Links to More Information
Visit the Message Board
Pictures and Notes from My First TKR
My Second TKR
My Total Hip Replacement
Updates on My Progress
Information on Rheumatoid Arthritis
Whether you have had a knee replacement, also called total knee arthroplasty and abbreviated TKR or TKA, or you've been told you might need one, you've come to the right place. I have had both knees replaced: the right one in June 1998 and the left one in March 1999. The good news for visitors like you is that both knees are still going strong after more than 16 years!
I have also had both of my hips replaced as well — the left on Dec. 28, 2004, and the right on April 15, 2005. The left was then revised in 2009 after an infection, but I’ve done well since then. If you are interested in total hip arthroplasty, check out my story in a separate section of this website.
More than 15 Years of Fellowship and Support
This year Robin's Total Knee Replacement celebrates 17 great years. On June 10, 1998, I had my first (right) total knee replacement -- followed in March 1999 by a left TKR. The great news that both knees are still going strong with no problems at all. Here's where you can read the latest update on how I'm doing—but note that I don’t update this too often anymore, because there’s nothing to say! (And that’s a good thing!)
One relatively new item I have on this site is the "Knee Tips" document compiled from tips, hints and commentary provided by members of the On Our Feet Joint Replacement Forum on Delphi. This document is available in Microsoft Word, and it represents personal experiences and tips from fellow patients ... not medical advice. I don't know how much more strongly I can stress that ... because each person's experience is different and unique. Always ask your doctor before doing an exercise or taking a medicine that you've read about or heard about from another patient.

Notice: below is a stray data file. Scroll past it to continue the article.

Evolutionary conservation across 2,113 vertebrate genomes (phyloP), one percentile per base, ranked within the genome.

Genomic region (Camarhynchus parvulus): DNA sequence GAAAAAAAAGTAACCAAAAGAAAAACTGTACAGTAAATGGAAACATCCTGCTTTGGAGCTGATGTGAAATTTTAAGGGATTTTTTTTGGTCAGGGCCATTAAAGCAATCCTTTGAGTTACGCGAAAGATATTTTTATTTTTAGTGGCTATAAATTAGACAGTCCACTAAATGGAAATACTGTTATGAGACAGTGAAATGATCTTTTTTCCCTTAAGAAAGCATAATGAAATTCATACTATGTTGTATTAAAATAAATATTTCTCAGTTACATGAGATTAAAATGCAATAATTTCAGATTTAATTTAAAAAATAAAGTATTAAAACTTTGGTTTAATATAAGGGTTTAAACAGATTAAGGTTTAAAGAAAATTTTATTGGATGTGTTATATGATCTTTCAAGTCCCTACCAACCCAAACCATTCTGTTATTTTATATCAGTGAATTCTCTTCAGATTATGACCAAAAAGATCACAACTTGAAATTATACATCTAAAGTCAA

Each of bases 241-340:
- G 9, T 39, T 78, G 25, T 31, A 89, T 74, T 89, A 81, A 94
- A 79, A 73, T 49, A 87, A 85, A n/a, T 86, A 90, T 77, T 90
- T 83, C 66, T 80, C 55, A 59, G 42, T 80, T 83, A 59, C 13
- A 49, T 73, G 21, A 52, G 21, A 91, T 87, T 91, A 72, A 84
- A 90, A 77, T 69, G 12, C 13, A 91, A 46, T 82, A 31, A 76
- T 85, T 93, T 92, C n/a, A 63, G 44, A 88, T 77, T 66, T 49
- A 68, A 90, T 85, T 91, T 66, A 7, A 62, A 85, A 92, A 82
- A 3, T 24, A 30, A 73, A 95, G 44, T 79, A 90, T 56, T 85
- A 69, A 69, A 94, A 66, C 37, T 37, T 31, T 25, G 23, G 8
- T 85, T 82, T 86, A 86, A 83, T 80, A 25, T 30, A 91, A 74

To read about how my hips are doing, check out Robin's Total Hip Replacement.
On these pages, you can read my personal story and check out various links where you can find more information and places to share your experiences with others.
It is very important to remember that this story represents my personal experience. Each patient is different, and not everyone will recover at the same rate. Please read a variety of stories and do plenty of research before deciding to have a TKR. Consider talking to more than one surgeon, and even to nurses and physical therapists who have experience with joint replacement. No one can guarantee you will have results as good as mine have been — although I believe with lots of research and care, everyone has a great chance at a great result. I just don’t want anyone to feel discouraged if you heal at a slightly slower pace than I did.
Please remember that none of the information on any of these pages is intended to serve as medical advice. I am not a medical professional and am only sharing my own personal account. Please consult your doctor before trying any treatment for your knee condition!
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Visit the "On Our Feet" Joint Replacement Message Board!
I've set up a message board on the online service Delphi where you can ask questions of others who have had TKRs and/or share your story with others. Click here to visit! You do have to register the first time you visit, but registration is easy and free to the user. This message board has become an amazing community of supportive and informative folks! You can also find some information on hip and shoulder replacement, ankle replacement and even elbow replacement!
Some recent topics of discussion:
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Where Are the Knee Tips?